Lawmakers are practically begging higher education officials for information about whether Kansas University and other schools are in line for a multimillion-dollar refund from the Internal Revenue Service.
But higher education officials said Friday that they just don't have much to tell.
"We're working on it as best we can. But it's a lot of what-ifs," Kansas Board of Regents executive director Kim Wilcox said.
The issue has come up repeatedly as lawmakers work on the proposed budget for higher education for the fiscal year that starts July 1.
With shortfalls in Gov. Bill Graves' budget for KU and other public universities, the question of whether the funding gaps can be bridged, at least partially, with an IRS refund continue to be asked.
An IRS audit of KU has raised several issues, according to Theresa Klinkenberg, KU's director of administration.
KU Med Center, for example, treats its medical residents as employees and makes Social Security contributions for them. But a recent federal court ruling out of Minnesota says medical residents should be treated as students and therefore don't require Social Security, she said.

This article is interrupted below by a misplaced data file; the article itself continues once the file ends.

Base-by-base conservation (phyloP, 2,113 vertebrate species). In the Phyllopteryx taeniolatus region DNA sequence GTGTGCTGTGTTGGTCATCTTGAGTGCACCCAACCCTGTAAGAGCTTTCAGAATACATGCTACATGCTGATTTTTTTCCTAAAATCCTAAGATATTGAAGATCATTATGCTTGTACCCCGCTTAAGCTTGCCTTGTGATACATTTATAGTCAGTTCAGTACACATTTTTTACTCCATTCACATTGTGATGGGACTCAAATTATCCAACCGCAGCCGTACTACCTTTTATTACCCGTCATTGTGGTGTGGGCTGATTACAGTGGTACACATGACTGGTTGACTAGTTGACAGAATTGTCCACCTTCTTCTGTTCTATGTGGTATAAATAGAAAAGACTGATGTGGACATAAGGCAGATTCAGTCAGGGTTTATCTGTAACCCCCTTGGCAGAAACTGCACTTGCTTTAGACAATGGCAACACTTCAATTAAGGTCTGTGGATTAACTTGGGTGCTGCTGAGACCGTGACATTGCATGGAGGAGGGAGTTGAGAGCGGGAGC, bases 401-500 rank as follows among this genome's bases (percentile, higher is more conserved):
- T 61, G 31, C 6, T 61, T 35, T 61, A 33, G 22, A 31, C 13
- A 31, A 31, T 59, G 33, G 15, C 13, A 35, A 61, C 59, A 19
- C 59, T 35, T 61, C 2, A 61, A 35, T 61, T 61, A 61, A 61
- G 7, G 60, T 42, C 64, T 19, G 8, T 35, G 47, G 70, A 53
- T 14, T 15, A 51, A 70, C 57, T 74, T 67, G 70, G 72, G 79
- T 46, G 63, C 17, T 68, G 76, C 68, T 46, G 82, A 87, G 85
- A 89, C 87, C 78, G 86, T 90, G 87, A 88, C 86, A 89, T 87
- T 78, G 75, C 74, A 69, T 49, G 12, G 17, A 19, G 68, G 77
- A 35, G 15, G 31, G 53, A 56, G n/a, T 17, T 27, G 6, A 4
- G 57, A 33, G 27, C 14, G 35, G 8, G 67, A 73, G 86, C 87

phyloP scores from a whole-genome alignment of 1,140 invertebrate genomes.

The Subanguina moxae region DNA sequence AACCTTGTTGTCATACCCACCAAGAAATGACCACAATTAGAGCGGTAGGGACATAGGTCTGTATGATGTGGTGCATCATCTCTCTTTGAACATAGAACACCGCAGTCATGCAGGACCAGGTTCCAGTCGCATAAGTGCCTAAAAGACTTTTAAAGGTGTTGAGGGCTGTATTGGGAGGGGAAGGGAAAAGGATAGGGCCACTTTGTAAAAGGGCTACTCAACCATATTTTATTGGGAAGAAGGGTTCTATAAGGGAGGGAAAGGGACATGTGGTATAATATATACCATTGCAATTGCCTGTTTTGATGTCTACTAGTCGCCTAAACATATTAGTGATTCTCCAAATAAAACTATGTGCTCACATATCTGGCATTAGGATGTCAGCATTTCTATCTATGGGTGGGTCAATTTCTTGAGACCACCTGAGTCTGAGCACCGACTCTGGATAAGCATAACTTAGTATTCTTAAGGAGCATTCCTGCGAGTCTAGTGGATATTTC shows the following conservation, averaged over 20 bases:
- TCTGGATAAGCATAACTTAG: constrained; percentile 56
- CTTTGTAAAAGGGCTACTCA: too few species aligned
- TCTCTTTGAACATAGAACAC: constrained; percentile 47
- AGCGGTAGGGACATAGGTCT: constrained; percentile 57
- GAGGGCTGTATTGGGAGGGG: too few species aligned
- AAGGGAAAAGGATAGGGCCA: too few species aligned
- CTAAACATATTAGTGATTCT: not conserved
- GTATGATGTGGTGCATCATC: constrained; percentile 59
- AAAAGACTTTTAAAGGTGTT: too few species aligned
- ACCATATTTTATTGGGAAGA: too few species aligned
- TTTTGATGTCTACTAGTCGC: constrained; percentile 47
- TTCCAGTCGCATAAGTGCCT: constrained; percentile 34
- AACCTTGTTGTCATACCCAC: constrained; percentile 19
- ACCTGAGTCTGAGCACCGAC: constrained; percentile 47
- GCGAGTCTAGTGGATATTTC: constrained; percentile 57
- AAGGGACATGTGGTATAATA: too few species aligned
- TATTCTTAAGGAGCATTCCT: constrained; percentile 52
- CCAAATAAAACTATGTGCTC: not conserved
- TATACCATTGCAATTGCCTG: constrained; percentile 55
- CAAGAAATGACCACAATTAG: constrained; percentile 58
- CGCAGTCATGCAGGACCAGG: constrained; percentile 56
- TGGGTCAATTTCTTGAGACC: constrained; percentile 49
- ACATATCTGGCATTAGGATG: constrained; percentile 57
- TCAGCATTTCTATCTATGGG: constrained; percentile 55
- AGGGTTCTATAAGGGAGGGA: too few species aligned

In addition, the audit has raised questions as to whether public universities were wrong to make Social Security contributions on the retirement plans of unclassified workers, she said. Unclassified workers generally are nonfaculty professionals.
"There are many questions in the tax laws," Wilcox said. "For which group of employees is it appropriate to withhold which group of taxes?"
How much could be recovered and when, however, is unknown at this point, Klinkenberg and Wilcox said.
The first step toward finding out could be for the state to seek a ruling from the IRS that says the federal agency agrees with the state's interpretation of the law. If it receives this ruling, the state can request a refund, possibly for the last three years of payments, Klinkenberg said.
Wilcox said the regents may end up hiring a consultant to help the state. And, he said, he hopes to have answers by the end of the legislative session next month, when lawmakers are putting the final touches on next fiscal year's budget.